In terms of sugar consumption figures in South Africa, BevSA used exactly the same data source as used by SA’s National Department of Health: the Food and Agricultural Organisation (FAO) of the United Nations. The figures show that since 1991 there has been a significant shift in the South African diet towards food categories unrelated to sugar, namely vegetable oils and cereals.
Within the sugar category, BevSA acknowledges there has been a shift in consumption from raw sugars to processed sugars over the past two decades, a trend consistent with economic growth, a growing middle class, and urbanisation. According to FAO, total sugar consumption declined by 46 calories per person per day over the same period. Numerous other South African nutrition studies provide sugar consumption estimates in line with FAO data.
The economic multipliers used to derive indirect and induced job losses in the BevSA submission were developed by Oxford Economics on the basis of government input-output tables. The beverage industry is a people-intensive business, with a long supply chain from growers to consumers. This explains the relatively high economic multipliers, which specifically include the informal retail sector which derives a large economic benefit from NARTDs. These multipliers are specifically calculated for the beverage industry and cannot be used across all manufacturing activity.
KPMG has, separately and independently of BevSA, concluded job losses would amount to 34,475, compared to Oxford Economics’ estimate of 62,000 to 72,000. KPMG‘s analysis is more conservative, using a lower elasticity than the estimate cited by Treasury and a lower weighted average price change than BevSA (20% vs 25%).
BevSA says its submission did not exaggerate employment figures by inferring all suppliers and retailers in the value chain depend exclusively on sales of sugary drinks. Suitable distinctions were made between employment in the entire informal retail industry (360,000 to 455,000) and informal retail sector jobs the industry supports (80,000 to 130 000).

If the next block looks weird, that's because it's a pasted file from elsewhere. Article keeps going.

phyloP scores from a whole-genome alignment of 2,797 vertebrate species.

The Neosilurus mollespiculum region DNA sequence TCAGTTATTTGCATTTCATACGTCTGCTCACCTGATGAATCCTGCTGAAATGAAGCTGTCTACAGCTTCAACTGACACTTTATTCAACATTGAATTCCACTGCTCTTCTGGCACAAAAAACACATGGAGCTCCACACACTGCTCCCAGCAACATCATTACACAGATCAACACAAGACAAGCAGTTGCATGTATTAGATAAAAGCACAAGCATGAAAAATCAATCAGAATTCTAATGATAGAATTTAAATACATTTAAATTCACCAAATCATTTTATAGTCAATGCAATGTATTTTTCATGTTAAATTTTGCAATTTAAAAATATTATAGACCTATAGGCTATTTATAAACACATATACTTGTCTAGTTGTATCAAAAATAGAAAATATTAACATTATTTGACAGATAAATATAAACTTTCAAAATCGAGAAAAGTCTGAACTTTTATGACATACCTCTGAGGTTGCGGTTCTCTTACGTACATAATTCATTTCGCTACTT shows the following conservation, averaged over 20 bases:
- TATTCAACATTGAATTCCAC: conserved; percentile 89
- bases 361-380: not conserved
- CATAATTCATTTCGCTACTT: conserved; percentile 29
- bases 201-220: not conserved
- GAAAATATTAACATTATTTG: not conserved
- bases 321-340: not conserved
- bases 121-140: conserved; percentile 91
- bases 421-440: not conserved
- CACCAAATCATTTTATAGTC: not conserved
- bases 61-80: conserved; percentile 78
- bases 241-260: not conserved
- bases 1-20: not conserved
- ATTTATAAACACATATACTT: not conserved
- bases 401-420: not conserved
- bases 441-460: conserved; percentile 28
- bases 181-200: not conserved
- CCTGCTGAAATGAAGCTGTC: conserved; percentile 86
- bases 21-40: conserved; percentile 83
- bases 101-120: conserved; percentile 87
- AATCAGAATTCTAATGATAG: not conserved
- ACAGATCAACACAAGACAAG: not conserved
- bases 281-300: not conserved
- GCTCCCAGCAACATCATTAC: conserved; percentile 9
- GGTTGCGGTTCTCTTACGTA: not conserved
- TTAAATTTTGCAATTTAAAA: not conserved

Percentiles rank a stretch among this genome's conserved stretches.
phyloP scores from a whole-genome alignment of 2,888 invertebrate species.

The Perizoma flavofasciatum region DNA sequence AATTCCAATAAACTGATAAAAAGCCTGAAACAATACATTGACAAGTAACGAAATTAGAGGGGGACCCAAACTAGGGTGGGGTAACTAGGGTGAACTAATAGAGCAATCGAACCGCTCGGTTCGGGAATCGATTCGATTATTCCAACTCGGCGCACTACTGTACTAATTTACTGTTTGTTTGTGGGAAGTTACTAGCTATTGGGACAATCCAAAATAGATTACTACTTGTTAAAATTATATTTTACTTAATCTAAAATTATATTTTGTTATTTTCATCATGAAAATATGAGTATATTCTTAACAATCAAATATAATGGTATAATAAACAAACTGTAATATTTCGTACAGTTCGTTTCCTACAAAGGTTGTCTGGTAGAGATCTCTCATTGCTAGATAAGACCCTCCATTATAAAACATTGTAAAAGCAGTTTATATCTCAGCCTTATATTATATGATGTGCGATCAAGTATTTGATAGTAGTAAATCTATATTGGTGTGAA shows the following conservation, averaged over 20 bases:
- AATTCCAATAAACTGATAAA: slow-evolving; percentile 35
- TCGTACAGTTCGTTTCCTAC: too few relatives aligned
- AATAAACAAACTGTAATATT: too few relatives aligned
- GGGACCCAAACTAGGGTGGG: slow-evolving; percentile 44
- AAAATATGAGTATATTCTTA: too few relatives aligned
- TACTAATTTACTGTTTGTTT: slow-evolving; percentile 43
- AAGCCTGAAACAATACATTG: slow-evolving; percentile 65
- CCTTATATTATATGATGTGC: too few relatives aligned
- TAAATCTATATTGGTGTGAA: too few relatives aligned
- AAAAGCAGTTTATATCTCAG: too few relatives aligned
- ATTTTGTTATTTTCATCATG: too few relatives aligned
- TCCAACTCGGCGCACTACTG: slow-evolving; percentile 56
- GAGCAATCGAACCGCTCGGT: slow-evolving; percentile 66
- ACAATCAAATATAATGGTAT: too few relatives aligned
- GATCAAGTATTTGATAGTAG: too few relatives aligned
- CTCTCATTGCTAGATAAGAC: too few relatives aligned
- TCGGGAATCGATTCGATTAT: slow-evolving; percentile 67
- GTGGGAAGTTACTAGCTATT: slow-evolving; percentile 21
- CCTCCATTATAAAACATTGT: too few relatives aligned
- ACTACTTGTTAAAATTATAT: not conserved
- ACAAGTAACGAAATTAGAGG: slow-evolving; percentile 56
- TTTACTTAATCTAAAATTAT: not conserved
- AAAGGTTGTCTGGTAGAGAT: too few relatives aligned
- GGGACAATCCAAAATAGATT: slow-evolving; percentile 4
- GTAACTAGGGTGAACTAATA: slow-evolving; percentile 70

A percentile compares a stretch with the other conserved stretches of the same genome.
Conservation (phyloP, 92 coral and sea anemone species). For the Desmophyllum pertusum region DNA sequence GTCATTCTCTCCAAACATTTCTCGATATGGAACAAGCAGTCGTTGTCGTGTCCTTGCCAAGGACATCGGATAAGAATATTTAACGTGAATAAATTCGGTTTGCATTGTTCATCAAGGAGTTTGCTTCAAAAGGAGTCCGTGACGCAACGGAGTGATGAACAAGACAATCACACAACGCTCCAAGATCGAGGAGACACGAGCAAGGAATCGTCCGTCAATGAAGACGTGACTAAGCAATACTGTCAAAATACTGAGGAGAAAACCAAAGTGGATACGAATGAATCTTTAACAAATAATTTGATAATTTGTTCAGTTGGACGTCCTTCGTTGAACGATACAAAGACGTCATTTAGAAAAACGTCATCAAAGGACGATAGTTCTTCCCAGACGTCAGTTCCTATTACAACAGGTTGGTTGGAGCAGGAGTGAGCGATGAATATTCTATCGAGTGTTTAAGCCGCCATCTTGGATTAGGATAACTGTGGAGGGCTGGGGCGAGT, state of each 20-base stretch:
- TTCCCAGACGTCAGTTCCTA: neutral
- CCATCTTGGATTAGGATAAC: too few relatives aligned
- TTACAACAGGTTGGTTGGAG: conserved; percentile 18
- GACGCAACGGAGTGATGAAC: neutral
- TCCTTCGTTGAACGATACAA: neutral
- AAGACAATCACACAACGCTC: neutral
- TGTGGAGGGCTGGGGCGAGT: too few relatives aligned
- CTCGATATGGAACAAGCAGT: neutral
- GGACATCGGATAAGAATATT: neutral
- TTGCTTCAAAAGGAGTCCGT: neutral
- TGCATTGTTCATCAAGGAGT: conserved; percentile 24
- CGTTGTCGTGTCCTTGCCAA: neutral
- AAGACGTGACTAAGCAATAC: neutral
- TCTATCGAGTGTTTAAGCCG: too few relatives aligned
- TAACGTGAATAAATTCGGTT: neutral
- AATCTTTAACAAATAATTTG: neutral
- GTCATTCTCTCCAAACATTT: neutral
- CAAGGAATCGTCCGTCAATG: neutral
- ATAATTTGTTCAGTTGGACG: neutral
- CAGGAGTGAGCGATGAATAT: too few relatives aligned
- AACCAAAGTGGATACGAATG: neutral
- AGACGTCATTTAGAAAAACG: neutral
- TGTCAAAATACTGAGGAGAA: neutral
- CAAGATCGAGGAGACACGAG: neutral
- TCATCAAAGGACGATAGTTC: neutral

Of the 180,000 to 200,000 informal retail outlets, BevSA have based the 16,000 to 26, 000 of jobs at risk on a proportional reduction of revenue and profits. It says both analyses point to tens of thousands of jobs at risk. “In the current economic climate, the socio-economic impact is unacceptable. Surely any job loss, if avoidable, is one too many, particularly when the alternative is no jobs together with better obesity outcomes.”
Many spazas are operating at, or very close to break-even. Many would not be able to accommodate a one-third drop in volume of products that provide 30% of profits; they would be forced to lay off employees, or close down all together. This has been the experience of other markets – following the implementation of an SSB tax in Mexico, some 30,000 small retailers closed, in part due to the tax.
BevSA says the proposed introduction of the tax on SSBs is a serious issue for the South African economy and the nation’s health, and its members are requesting greater consultation to ensure all consequences are fully understood. BevSA is confident its analysis is robust, independently derived, and stands up to scrutiny.
Moreover, it says it hopes that government and industry will come together in the coming weeks to jointly find the most effective way to reduce the blight of obesity on our nation, without damaging the economy in the process. The industry is already committed to doubling the health impact outlined in Treasury’s tax proposal while continuing to build business growth and job creation. It is an outcome which would be far more favourable for industry, consumers and the Treasury.
This statement was issued by The Beverages Association of South Africa.